ncblee csheeler 5   ncbray csheeler mills  nccbrock csheeler 6

ncchubbard csheeler stacks

nclevans csheeler townscape

ncwwoodin csheeler 7

ncbgoldenberg demuth2

nccbuck demuth3

ncmmichalske artdecotrain

All custom cards colorized.

Billy Butler’s Birthday

One of the 1959 Packers of Lombardi turns 81 today, halfback/return man Billy Butler. Butler hailed from Berlin, Wisconsin and attended the University of Tennessee Chattanooga. The 5’10” 185-pound local hero was selected by Green Bay in the 19th round of the 1959 NFL draft.

According to the David Maraniss biography of Lombardi, when the slightly-built Butler went to check in to training camp, Vince barked at him, “What the Hell are you doing here? This line isn’t for kids.” Butler was cut from the team on August 29, but was re-signed a month later on September 30 after Lombardi cut rookie running back Timmy Brown due to his fumbling.

Bill appeared in the 11 remaining games of the season on both offense and defense, but his biggest highlight was returning a punt 61 yards for a touchdown in the 28-17 loss to the Bears on November 8.

Butler was lost to Dallas in the 1960 expansion draft and thus became one of three players (with Nate Borden and Don McIlhenny) to play for both Lombardi and Tom Landry in their first seasons as head coaches. Butler played one year in Dallas, one in Pittsburgh and three in Minnesota before finishing his playing career with Saskatchewan in the CFL in 1965.

He returned to Wisconsin after retiring and had coached high school football until he turned 73 in 2010. Four years after that, he made some local news by donating his 1959 Packers’ team blazer as well as his uniform from the Packer basketball team to the Packer Hall of Fame.

When interviewed by Maraniss in the 1990s, Butler said, “Lombardi was the biggest asshole I ever met in my life.” However, when the Green Bay Press Gazette spoke to him about the coach in 2014 because of his donation to the team’s Hall, he was much more circumspect with a measured response, saying, “I don’t badmouth him, don’t praise him. I really appreciate what he did, and he really made it a strong organization.”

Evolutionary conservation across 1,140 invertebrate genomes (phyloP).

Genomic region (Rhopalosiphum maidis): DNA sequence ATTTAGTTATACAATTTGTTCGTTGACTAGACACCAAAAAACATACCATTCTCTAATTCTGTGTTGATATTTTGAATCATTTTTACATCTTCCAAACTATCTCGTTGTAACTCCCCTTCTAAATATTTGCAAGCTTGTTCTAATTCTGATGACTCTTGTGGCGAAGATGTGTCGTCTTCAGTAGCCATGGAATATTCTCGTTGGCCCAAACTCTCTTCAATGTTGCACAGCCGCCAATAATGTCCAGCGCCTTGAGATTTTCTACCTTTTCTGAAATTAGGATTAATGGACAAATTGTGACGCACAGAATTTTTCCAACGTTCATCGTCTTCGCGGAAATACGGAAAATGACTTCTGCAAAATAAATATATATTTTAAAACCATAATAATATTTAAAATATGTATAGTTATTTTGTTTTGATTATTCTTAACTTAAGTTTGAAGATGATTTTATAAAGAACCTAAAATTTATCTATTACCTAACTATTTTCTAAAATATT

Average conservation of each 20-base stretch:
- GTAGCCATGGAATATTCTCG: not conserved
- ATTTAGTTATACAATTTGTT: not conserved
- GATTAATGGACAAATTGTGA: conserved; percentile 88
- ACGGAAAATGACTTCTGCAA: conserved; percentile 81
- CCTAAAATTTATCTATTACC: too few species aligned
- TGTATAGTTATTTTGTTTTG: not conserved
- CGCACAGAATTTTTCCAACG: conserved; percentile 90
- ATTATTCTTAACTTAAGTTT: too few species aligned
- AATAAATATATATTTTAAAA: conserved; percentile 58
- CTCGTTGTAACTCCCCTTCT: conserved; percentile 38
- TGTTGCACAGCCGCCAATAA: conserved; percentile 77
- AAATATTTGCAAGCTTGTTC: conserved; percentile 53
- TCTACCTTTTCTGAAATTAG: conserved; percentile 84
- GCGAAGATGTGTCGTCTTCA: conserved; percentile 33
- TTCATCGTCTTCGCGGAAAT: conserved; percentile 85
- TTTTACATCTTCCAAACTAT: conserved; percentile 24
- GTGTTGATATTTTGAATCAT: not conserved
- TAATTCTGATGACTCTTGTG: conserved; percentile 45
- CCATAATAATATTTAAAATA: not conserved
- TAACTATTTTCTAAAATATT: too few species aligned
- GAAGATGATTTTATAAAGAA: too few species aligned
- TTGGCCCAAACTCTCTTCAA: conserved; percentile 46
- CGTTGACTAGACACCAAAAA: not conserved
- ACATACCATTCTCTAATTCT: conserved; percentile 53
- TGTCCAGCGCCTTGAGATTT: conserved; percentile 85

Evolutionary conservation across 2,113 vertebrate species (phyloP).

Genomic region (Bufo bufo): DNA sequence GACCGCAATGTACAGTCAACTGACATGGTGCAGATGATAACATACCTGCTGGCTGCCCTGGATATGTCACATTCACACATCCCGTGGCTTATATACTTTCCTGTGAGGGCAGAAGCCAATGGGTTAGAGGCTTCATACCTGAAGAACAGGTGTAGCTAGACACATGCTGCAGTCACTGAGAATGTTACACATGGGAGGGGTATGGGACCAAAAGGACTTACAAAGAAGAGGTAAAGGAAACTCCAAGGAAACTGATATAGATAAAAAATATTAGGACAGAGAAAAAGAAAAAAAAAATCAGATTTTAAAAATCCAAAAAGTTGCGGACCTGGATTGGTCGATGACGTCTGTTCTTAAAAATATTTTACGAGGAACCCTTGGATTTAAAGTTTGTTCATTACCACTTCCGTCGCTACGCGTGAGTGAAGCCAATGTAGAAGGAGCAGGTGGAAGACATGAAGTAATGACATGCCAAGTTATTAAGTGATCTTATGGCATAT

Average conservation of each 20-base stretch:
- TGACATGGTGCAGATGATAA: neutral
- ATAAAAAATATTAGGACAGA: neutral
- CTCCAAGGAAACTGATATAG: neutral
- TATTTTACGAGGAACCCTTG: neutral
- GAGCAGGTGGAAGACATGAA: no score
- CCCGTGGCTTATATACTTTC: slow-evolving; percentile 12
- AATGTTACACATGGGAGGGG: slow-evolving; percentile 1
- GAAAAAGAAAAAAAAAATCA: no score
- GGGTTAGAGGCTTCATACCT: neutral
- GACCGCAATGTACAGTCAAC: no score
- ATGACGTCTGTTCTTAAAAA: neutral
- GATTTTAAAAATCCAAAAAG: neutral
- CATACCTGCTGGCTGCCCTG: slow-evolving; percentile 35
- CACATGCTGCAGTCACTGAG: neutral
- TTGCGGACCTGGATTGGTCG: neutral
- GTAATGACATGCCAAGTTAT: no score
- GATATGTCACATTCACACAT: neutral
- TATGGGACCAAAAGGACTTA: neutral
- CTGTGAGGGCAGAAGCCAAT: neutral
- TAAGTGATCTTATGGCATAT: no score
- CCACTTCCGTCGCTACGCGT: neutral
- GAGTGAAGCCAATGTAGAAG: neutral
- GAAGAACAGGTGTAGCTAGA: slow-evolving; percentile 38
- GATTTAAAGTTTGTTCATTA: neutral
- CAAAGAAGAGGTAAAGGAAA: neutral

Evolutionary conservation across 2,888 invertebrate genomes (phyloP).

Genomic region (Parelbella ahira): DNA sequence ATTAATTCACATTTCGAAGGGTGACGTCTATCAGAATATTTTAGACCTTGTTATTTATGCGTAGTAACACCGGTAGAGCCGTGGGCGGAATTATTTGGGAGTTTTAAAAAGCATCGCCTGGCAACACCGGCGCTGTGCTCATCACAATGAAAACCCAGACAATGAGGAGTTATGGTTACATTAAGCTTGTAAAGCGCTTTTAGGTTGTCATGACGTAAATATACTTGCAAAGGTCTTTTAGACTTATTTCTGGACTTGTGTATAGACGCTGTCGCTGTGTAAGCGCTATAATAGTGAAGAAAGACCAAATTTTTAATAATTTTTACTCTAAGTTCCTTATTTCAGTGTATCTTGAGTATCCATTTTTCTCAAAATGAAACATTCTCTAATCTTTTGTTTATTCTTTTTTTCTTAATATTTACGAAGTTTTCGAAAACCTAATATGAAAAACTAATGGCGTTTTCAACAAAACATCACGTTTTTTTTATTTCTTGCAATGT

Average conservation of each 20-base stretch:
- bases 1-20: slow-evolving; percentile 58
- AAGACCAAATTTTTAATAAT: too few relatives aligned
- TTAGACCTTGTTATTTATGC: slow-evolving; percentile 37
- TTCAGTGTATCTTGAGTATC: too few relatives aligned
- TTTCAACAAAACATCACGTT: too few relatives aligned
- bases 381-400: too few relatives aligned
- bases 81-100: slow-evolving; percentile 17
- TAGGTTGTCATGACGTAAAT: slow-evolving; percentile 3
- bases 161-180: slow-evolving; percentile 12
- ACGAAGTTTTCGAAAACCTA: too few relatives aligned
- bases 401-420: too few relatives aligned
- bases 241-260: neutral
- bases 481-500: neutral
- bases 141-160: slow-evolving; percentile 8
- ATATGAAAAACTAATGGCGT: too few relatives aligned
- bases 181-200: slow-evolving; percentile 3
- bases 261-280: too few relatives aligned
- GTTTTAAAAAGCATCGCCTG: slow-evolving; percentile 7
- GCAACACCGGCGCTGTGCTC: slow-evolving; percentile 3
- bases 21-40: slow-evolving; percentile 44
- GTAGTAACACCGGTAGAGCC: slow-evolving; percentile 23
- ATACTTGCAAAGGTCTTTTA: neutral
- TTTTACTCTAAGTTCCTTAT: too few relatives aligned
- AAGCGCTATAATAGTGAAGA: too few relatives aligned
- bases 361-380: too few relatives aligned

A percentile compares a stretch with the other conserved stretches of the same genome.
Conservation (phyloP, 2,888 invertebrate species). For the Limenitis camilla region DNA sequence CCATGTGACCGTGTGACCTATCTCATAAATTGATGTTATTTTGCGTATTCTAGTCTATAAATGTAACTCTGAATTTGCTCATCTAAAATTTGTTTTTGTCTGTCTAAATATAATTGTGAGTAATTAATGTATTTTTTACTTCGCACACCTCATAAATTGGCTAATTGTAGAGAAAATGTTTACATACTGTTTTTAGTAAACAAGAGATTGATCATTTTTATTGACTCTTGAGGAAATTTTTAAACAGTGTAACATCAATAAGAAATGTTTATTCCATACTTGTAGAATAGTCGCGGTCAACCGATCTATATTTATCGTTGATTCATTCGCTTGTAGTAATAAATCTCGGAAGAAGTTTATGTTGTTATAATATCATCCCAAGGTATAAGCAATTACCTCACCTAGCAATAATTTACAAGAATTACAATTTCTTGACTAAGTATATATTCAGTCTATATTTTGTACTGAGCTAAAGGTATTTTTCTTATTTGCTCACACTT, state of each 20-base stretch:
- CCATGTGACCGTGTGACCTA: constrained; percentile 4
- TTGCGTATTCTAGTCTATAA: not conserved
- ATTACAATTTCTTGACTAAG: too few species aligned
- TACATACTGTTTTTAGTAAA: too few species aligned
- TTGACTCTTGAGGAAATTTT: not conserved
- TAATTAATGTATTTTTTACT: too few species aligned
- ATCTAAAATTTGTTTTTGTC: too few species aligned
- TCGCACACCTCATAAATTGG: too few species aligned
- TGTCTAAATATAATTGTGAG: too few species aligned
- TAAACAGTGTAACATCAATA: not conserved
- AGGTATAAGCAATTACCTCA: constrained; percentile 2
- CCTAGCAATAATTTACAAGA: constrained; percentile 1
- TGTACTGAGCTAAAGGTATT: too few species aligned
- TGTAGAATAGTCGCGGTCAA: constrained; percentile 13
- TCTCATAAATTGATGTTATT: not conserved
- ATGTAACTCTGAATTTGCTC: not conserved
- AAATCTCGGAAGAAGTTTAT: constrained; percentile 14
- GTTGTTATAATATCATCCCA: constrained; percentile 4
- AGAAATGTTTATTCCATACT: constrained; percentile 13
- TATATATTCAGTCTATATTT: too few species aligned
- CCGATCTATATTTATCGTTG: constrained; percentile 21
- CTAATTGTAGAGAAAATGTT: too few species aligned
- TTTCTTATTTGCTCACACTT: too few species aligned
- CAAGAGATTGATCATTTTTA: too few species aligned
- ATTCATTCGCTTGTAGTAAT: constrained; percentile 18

1959tbbutler4  1960tbbutler

Custom cards in Topps styles.

Packers by the Numbers: #40

Ivan “Tiny” Cahoon was the first Packer to wear 40 in 1929. He was followed by seven other linemen during Curly Lambeau’s reign: tackle Cal Hubbard (1930, 1932), guard Mike Michalske (1935), end Bernie Scherer (1936), tackle Bill Lee (1937-42, 1946), tackle Ade Schwammel (1943), guard Aldo Forte (1947) and guard Roger Eason (1949).

Since 1950, 20 Packers have worn 40–one end, 10 defensive backs and nine runners.

E: Stretch Elliot (1951).

DB: Ben Aldridge (1953), Dale Hackbart (1960-61), Tom Brown (1964-68), David King (1987r), Johnnie Jackson (1992), Chris Hayes (1996), Pat Terrell (1998), Jason Moore (2000), Joe Porter (2008) and Josh Gordy (2010).

RB: Joe Johnson (1954-58), Earl Gros (1962-63), Dave Kopay (1972), Pete Van Valkenberg (1974), Willard Harrell (1975-77), Eddie Lee Ivery (1979-86), Tony Fisher (2002-05), Brandon Miree (2006) and Joe Kerridge (2016-17).

Hubbard and Michalske are Hall of Famers, of course, but 40 was longest and with the most distinction by Eddie Lee Ivery, whose potential was derailed by injuries and drugs, but still performed well enough to be a member of the Packer Hall of Fame. One other player of note is tackle Bill Lee, who was chosen for the NFL’s All-Decade team for the 1930s but is oddly not a member of the team’s Hall. That is an omission that should be corrected.

1929tcahoon  1936bscherer

1946blee  1947aforte

1953bbaldridge  1956tjjohnson2

1960tdhackbart4  1967ptbrown2

1975twharrell  1982telivery

1987xtdking  1996chayes

First six custom cards plus Ivery are colorized.